Speaking in 2020, West Bengal disaster management minister Javed Ahmed Khan identified that “the latest report [Assessment of Climate Change over the Indian Region] has only established what independent experts have been saying for [a long time] — West Bengal needs a lot of support from the Centre and international sources to combat disasters triggered by increasing extreme weather events prodded by climate change.”
Whilst climate mitigation remains one part of the fight, the other needs to be adaptation for areas of particular vulnerability. The ramifications for unabated action remain unthinkable for the four major systems outlined by the IndiaTimes.
Some level of climate adaptation can occur on a personal level, however, the Adaptation Fund’s Adaptation Initiative for Climate Vulnerable Offshore Small Islands and Riverine Charland in Bangladesh outlines objectives that could provide a more thorough framework for staving off potential threats. This project is contributing towards the Government of Bangladesh’s Climate Change Strategy and Action Plan and is evidence of planned adaptation. Nonetheless, other initiatives do exist outside of this and demonstrate alternative methods.
Housing and protection
The first of these objectives is plans to ensure better protection of the population living in the region. This can be achieved through more resilient housing, renewable sources of electrification, and the provision of safe drinking water. In these plans, the Adaptation Fund intends to strengthen infrastructure to the impact of climate shocks. This will involve a spend of over US$2.7m on improving the physical standing of infrastructure to ensure they can withstand variability in weather and adequately protect those living in the communities.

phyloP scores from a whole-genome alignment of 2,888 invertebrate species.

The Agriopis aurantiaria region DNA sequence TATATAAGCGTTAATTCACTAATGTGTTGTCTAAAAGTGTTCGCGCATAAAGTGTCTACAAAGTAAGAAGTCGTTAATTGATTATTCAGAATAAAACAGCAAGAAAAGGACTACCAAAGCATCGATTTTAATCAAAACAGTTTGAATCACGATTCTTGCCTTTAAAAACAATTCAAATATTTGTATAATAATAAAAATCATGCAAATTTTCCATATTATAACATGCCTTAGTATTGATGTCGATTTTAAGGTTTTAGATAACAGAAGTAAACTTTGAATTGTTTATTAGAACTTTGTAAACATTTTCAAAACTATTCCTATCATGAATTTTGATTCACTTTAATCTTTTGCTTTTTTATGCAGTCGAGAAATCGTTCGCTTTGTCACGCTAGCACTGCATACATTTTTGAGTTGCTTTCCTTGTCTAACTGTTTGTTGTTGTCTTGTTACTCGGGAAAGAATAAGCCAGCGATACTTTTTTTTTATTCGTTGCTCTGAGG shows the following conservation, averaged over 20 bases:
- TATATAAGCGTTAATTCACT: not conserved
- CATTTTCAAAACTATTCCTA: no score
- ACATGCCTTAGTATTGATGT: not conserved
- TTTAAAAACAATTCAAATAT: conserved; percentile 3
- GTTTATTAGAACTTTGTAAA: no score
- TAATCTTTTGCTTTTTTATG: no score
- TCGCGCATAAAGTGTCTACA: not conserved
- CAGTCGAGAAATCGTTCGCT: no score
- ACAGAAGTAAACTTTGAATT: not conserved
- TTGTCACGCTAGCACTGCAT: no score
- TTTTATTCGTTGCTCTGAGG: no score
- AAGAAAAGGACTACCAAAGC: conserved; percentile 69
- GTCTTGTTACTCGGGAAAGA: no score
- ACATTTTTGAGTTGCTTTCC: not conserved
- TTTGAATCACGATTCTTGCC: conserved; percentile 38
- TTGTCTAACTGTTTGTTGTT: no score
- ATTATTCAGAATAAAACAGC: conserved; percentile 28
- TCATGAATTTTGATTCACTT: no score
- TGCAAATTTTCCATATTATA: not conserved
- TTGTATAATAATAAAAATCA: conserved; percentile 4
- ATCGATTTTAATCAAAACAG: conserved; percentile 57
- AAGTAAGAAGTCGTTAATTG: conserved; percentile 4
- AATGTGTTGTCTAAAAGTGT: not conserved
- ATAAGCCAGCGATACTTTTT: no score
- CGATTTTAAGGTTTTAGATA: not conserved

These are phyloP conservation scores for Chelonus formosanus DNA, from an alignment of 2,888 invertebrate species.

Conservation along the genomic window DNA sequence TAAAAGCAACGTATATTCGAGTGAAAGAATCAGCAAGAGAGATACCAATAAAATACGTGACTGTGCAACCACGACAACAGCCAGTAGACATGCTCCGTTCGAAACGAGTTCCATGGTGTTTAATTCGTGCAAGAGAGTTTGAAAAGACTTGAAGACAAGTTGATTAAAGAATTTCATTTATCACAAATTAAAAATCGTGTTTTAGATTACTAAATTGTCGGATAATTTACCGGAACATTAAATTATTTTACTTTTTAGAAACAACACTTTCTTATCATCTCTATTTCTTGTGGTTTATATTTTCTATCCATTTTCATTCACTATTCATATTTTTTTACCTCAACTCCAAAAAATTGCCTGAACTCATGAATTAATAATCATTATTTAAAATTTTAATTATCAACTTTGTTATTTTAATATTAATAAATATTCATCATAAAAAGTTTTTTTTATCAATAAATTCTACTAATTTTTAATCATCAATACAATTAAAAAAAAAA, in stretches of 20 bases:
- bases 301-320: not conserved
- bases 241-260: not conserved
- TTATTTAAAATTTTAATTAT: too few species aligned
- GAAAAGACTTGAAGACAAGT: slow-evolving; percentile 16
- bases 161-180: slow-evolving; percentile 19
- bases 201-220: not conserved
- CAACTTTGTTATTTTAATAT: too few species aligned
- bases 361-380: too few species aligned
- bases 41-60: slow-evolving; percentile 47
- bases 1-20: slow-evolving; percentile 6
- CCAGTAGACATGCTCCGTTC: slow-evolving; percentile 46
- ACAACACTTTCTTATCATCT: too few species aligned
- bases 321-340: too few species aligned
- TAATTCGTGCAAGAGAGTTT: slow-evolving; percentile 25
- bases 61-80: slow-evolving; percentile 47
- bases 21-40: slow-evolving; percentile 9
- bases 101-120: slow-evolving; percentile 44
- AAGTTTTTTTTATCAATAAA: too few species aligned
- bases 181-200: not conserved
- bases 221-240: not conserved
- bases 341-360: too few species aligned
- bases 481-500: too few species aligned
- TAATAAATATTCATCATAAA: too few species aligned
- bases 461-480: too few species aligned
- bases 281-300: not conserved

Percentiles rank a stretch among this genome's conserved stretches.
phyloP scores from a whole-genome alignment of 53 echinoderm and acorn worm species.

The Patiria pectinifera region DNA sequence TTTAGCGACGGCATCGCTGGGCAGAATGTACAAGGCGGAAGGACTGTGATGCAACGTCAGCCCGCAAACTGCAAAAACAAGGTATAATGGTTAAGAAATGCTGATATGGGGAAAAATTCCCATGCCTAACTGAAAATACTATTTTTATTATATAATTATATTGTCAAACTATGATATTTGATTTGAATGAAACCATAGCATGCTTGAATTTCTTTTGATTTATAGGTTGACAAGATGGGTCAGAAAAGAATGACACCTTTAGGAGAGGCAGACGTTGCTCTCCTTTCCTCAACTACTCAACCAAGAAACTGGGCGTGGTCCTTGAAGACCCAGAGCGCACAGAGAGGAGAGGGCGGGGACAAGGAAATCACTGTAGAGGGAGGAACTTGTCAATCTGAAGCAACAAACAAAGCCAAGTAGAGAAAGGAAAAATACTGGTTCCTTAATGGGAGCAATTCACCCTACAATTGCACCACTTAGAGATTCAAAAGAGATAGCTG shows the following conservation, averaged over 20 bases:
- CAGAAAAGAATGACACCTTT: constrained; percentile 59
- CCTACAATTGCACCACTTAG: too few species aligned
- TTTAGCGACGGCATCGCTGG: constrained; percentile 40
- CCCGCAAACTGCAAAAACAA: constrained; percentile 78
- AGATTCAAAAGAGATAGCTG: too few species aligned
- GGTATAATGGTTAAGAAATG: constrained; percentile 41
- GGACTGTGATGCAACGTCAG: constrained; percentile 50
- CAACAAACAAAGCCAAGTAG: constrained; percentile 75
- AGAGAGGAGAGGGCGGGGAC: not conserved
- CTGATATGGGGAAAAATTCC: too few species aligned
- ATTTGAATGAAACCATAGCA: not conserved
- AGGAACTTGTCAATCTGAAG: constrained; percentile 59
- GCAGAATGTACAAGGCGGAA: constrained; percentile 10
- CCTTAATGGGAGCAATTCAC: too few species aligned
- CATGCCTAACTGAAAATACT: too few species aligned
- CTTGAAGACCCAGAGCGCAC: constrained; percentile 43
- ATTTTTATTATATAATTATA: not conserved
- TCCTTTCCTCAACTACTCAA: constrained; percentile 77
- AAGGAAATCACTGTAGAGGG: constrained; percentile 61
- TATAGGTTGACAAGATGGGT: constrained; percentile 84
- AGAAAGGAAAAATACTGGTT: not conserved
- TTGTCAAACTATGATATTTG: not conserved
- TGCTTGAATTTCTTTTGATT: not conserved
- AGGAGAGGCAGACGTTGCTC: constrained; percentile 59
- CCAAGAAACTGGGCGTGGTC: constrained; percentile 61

Secondly, the project plans to increase resilience of communities to climate risk events by introducing methods of climate risk mapping, and infrastructure that can aid preparation. Spending over US$800,000 on scaling response systems and ensuring cyclone readiness systems are in place and modernised, the project will aim to ensure that chars in Bengal are provided with adequate communication systems given they are particularly vulnerable to the threat of cyclones. These communication systems will be able to disseminate warnings to local requirements using local language, something previously unattainable. This way, communities will be able to be warned before cyclones make landfall.
Another initiative supported by the United Nations Development Programme has helped Bengal by focussing adaptation efforts on readying communities with greater early warning capacity for climate shocks and disasters. The project has aided communities by distributing microphones, hand sirens, signal flags, jackets, and motorcycles to local institutions, all of which are intended to help cyclone preparedness. Amongst the community, 6,000 volunteers have been equipped to disseminate early warning and conduct rescues, with a further eight female community watchers appointed to work closely with households, empowering women and increasing the uptake of climate-resilient livelihoods.